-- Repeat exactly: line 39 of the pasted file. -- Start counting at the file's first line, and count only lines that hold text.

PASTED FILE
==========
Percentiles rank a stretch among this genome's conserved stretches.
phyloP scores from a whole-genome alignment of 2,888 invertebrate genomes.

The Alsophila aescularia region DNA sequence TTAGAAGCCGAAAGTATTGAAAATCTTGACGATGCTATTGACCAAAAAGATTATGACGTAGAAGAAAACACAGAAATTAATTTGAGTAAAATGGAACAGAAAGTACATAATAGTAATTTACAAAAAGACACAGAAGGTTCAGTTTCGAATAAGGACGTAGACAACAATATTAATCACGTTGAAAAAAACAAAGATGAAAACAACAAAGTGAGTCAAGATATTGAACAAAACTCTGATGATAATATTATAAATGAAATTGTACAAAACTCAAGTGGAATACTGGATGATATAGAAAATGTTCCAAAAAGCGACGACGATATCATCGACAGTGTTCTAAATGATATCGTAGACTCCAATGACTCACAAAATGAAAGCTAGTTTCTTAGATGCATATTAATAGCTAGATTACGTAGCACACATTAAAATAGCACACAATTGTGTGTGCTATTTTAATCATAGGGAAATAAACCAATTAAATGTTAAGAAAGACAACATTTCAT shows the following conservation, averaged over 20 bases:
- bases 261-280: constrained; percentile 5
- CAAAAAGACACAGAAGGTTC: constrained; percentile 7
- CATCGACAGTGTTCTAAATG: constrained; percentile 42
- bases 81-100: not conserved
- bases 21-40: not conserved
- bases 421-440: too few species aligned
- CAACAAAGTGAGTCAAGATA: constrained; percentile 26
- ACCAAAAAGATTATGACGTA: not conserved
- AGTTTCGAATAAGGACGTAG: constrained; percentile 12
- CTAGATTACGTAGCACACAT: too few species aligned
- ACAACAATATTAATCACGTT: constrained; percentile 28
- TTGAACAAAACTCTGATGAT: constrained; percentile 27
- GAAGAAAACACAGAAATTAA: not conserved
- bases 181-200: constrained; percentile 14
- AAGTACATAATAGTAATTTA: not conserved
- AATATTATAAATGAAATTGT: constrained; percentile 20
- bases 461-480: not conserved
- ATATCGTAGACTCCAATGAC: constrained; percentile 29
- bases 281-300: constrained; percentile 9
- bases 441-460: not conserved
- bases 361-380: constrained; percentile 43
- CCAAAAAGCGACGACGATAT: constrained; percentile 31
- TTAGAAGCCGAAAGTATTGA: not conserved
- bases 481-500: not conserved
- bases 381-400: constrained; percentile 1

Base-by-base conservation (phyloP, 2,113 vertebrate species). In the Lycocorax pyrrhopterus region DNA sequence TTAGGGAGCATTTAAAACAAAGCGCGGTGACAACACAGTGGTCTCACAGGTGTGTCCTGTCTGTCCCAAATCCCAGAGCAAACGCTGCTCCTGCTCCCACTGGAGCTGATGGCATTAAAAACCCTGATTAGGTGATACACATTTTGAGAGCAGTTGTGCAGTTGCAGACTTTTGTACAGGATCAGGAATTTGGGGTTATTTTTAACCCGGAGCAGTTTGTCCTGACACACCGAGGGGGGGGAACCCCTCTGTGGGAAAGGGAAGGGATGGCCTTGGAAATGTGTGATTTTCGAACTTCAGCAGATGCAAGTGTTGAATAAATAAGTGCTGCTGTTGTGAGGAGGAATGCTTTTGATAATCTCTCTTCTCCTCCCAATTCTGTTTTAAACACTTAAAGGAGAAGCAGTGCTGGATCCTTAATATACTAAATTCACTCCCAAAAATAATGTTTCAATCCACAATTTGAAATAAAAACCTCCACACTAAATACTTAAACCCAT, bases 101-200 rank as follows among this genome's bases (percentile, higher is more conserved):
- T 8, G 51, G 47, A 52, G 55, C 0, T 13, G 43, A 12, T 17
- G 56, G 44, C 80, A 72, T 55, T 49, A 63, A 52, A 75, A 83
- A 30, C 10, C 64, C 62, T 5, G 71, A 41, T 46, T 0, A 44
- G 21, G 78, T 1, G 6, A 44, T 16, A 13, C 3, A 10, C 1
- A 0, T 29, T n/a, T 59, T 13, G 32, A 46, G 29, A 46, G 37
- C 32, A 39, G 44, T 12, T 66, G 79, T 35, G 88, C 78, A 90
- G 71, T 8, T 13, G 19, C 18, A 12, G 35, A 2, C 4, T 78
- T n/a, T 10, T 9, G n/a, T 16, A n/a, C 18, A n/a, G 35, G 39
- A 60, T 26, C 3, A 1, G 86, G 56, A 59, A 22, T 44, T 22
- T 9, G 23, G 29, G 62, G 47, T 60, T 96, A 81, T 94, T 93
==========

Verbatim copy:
- T 9, G 23, G 29, G 62, G 47, T 60, T 96, A 81, T 94, T 93